Months have flown by in lockdown and homeschooling has taken place in many forms. Now we are heading for Summer Holidays and the possibility of returning to school in September we still need to focus on your children’s education.
There are some students who will read plenty of books and magazines, visit places of interest or engage with nature and the countryside but sadly this is becoming less and less the ‘norm’. I have parents who have told me that their child will not want to study/ participate in extra tuition over the summer holidays, they want to relax!
Experience and research show that for most students the long summer break results in their attainment dropping so that when they return to school in September they have not stood still in their attainment, they have actually lost some of the skills they had acquired the previous year. The loss in attainment can be anywhere from 2-6 months. When I taught in the classroom I had the privilege of teaching the same group of children for two consecutive years and I witnessed first hand this loss of learning; for the many students who had done little or no learning in the summer, we spent the first half term getting their skills back to where they had been at the end of June.
Think back to a time when you were learning something new. One of the most significant skills I had to acquire was learning to drive. What happened if whilst I was learning the skill I didn’t drive for 10 weeks? I became rusty and made silly errors. Not long after I passed my driving test, whilst I was still learning the skills associated with driving, I spent 3 months in India; consequently, I did not drive at all, (if you have experienced the roads in India, you would not be tempted to drive there). On my return to the UK I remember my apprehension about driving. This is not too dissimilar to children’s learning achievements. If they take a prolonged break from learning they will become rusty. For children who find learning difficult or who are reluctant learners they will feel apprehensive about returning to school in September.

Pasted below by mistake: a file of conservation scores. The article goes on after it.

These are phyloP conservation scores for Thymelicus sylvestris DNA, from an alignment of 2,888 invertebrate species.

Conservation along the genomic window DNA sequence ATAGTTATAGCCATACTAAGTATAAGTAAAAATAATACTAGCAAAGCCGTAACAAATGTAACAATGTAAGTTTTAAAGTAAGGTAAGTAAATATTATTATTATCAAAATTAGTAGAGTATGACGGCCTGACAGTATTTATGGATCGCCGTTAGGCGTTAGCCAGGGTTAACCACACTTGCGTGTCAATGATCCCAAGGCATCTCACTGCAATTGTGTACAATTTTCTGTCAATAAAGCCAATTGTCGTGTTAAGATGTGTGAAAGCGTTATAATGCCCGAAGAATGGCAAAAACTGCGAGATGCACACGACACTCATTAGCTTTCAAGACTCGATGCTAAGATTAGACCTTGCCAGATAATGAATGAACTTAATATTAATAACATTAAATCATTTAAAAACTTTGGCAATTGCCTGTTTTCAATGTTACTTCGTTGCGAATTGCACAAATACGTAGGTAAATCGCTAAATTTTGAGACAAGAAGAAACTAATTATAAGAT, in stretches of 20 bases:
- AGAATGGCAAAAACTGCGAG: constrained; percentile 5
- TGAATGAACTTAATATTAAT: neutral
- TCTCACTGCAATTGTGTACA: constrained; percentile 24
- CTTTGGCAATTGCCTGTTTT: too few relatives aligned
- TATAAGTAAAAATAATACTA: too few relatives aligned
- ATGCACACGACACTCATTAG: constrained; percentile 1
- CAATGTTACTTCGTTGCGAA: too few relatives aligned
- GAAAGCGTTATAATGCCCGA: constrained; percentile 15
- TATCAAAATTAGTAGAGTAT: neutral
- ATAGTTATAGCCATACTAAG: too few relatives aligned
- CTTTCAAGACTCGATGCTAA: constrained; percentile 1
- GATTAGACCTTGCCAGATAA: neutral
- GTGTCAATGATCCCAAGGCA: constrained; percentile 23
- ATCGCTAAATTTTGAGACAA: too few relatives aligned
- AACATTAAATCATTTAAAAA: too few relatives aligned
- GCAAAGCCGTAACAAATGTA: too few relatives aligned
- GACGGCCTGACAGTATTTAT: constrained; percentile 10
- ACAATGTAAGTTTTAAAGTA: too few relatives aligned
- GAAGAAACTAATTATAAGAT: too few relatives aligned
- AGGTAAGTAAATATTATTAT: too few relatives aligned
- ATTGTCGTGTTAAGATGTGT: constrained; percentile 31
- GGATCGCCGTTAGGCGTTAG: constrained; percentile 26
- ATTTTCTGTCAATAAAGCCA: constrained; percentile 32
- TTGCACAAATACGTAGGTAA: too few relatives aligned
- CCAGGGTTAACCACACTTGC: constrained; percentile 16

What can we do to help?
Ensure that children engage in learning tasks in the holidays and make them fun. Encourage them to continue with reading, spelling, tables and Maths activities.
For parents and students who feel that a professional private tutor would be of benefit to ensuring the student does not lose ground in their learning over the Summer Holidays we at Kip McGrath Scunthorpe are running Summer School in August for students aged 6-18. We offer a wide range of programmes and would be happy to discuss your requirements.
Make learning fun. Baking a cake can incorporate measuring ingredients (Maths) and following instructions (English). Take a walk in the countryside and see how many trees you can identify or which mini beasts you can find. Encourage your child to keep a diary of key events in their holidays; they could include photographs to enhance this. If you go to the supermarket ask children to add up the cost of items, practice rounding or calculate change. There is a range of Science kits available online. Children seem to be getting less hands-on Science in school so this is an area that parents could work on in the summer holidays.
Whilst I believe that children do need to rest and recharge their batteries in the Summer, many have taken exams and are tired, as an Educationalist I know that the long Summer break will result in a loss of skills for many of our students. The tradition of schools breaking up for six weeks in the Summer began when Britain was a large agricultural community and was intended to allow the children to work on the farm and assist in getting in the harvest. Most of our children do not engage in harvesting, though we have some students who do, and the long summer break does not benefit them. Aside from the loss of learning the children are bored after the first 2-3 weeks.
So for students who are reading this, enjoy your Summer break but find ways to continue your learning. For parents, look for creative ways to ensure your children stay ahead in their learning despite the long gap in their formal education. Learning is a life long skill and needs to be consolidated outside of the classroom.